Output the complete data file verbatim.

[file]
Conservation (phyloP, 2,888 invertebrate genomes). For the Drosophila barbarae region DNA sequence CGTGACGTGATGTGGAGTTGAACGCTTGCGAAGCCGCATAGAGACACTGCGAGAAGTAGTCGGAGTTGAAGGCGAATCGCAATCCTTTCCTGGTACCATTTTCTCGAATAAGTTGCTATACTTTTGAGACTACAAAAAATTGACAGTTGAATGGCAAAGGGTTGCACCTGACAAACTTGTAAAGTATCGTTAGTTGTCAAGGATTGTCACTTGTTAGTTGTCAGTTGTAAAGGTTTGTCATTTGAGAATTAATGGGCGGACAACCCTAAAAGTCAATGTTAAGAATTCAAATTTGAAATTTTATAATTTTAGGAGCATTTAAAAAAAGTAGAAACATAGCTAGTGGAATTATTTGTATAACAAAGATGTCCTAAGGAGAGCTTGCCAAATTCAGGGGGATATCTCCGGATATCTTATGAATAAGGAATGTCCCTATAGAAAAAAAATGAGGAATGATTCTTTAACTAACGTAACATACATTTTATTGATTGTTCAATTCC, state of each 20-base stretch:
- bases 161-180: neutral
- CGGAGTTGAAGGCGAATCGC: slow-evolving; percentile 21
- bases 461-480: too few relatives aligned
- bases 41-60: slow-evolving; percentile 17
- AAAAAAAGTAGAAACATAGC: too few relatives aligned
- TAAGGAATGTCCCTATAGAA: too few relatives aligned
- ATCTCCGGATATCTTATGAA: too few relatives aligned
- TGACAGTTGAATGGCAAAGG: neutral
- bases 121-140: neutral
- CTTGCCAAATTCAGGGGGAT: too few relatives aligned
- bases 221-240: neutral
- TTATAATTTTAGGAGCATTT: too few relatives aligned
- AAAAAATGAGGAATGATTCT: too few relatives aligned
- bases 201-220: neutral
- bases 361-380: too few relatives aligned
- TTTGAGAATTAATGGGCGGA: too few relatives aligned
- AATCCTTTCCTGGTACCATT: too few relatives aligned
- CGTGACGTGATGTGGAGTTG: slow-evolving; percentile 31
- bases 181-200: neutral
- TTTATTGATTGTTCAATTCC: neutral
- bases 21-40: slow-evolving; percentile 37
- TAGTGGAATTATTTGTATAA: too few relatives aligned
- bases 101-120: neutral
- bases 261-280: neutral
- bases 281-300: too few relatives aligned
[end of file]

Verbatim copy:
Conservation (phyloP, 2,888 invertebrate genomes). For the Drosophila barbarae region DNA sequence CGTGACGTGATGTGGAGTTGAACGCTTGCGAAGCCGCATAGAGACACTGCGAGAAGTAGTCGGAGTTGAAGGCGAATCGCAATCCTTTCCTGGTACCATTTTCTCGAATAAGTTGCTATACTTTTGAGACTACAAAAAATTGACAGTTGAATGGCAAAGGGTTGCACCTGACAAACTTGTAAAGTATCGTTAGTTGTCAAGGATTGTCACTTGTTAGTTGTCAGTTGTAAAGGTTTGTCATTTGAGAATTAATGGGCGGACAACCCTAAAAGTCAATGTTAAGAATTCAAATTTGAAATTTTATAATTTTAGGAGCATTTAAAAAAAGTAGAAACATAGCTAGTGGAATTATTTGTATAACAAAGATGTCCTAAGGAGAGCTTGCCAAATTCAGGGGGATATCTCCGGATATCTTATGAATAAGGAATGTCCCTATAGAAAAAAAATGAGGAATGATTCTTTAACTAACGTAACATACATTTTATTGATTGTTCAATTCC, state of each 20-base stretch:
- bases 161-180: neutral
- CGGAGTTGAAGGCGAATCGC: slow-evolving; percentile 21
- bases 461-480: too few relatives aligned
- bases 41-60: slow-evolving; percentile 17
- AAAAAAAGTAGAAACATAGC: too few relatives aligned
- TAAGGAATGTCCCTATAGAA: too few relatives aligned
- ATCTCCGGATATCTTATGAA: too few relatives aligned
- TGACAGTTGAATGGCAAAGG: neutral
- bases 121-140: neutral
- CTTGCCAAATTCAGGGGGAT: too few relatives aligned
- bases 221-240: neutral
- TTATAATTTTAGGAGCATTT: too few relatives aligned
- AAAAAATGAGGAATGATTCT: too few relatives aligned
- bases 201-220: neutral
- bases 361-380: too few relatives aligned
- TTTGAGAATTAATGGGCGGA: too few relatives aligned
- AATCCTTTCCTGGTACCATT: too few relatives aligned
- CGTGACGTGATGTGGAGTTG: slow-evolving; percentile 31
- bases 181-200: neutral
- TTTATTGATTGTTCAATTCC: neutral
- bases 21-40: slow-evolving; percentile 37
- TAGTGGAATTATTTGTATAA: too few relatives aligned
- bases 101-120: neutral
- bases 261-280: neutral
- bases 281-300: too few relatives aligned